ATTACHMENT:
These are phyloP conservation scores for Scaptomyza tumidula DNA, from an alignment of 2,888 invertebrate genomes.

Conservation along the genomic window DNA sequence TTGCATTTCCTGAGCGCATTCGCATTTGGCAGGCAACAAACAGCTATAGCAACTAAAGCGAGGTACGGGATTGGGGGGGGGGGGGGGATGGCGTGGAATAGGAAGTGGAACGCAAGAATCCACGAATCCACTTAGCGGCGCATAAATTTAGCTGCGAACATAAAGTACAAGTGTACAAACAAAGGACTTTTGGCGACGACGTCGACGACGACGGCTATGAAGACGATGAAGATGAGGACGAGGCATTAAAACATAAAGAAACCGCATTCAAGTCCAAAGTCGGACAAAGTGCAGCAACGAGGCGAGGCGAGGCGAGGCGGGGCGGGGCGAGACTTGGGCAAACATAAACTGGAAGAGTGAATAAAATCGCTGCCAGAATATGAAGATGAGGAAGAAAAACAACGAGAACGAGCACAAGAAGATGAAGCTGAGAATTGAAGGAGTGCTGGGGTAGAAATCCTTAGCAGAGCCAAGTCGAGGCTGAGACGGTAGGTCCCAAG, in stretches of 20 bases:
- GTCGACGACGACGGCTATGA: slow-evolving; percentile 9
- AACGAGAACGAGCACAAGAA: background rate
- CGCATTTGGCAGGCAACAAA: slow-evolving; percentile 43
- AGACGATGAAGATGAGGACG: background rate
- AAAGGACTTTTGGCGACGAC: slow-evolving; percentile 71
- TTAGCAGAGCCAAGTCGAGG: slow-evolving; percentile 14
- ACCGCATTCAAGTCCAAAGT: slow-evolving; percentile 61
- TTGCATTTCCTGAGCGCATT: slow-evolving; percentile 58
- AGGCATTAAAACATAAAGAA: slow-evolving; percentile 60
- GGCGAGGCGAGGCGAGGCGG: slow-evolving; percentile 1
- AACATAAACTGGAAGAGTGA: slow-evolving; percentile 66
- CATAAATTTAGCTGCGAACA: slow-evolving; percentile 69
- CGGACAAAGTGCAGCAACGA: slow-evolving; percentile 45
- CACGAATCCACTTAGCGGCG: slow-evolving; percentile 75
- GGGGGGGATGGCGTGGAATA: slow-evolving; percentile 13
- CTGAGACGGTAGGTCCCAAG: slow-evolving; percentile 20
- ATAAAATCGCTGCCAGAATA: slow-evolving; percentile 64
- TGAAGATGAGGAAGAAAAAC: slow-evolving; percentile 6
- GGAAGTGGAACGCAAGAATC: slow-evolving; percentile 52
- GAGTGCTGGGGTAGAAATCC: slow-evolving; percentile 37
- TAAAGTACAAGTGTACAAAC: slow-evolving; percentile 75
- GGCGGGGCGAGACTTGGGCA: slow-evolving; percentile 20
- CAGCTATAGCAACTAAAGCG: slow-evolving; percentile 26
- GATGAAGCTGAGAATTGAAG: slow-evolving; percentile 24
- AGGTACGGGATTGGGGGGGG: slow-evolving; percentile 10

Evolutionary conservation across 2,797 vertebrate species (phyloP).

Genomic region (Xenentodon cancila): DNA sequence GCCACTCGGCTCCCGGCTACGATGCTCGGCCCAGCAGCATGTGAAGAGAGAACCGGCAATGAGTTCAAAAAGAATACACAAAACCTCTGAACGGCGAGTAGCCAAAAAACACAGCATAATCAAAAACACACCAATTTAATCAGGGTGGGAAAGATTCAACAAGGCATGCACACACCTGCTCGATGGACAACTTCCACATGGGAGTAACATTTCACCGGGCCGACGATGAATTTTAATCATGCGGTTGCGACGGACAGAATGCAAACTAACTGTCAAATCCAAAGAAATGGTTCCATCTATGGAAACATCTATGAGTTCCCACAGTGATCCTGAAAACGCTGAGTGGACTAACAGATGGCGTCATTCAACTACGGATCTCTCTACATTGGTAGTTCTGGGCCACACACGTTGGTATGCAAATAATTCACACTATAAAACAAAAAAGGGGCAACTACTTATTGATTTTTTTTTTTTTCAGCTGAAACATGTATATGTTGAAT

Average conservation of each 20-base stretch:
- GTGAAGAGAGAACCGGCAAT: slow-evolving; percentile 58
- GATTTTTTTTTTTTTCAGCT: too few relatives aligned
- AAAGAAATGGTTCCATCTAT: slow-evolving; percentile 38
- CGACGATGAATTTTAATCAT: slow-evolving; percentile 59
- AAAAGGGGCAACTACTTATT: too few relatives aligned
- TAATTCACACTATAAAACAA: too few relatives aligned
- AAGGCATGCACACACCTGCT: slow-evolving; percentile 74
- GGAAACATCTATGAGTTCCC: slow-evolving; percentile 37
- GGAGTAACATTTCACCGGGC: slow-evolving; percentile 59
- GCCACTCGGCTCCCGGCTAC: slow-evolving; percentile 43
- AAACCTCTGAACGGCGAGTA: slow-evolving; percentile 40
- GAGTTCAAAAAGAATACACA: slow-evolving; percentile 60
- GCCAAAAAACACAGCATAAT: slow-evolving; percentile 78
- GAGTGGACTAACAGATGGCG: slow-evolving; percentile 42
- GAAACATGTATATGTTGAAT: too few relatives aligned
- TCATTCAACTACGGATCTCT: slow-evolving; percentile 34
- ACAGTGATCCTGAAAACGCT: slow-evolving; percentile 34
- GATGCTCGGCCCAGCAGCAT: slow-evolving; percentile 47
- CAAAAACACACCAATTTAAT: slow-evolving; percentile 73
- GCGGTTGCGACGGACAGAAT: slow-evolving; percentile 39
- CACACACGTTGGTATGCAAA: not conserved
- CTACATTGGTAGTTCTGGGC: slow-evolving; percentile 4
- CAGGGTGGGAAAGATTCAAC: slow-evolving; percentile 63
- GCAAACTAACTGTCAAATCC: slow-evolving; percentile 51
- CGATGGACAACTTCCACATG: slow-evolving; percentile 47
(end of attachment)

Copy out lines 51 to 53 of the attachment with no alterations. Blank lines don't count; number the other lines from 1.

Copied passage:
- CACACACGTTGGTATGCAAA: not conserved
- CTACATTGGTAGTTCTGGGC: slow-evolving; percentile 4
- CAGGGTGGGAAAGATTCAAC: slow-evolving; percentile 63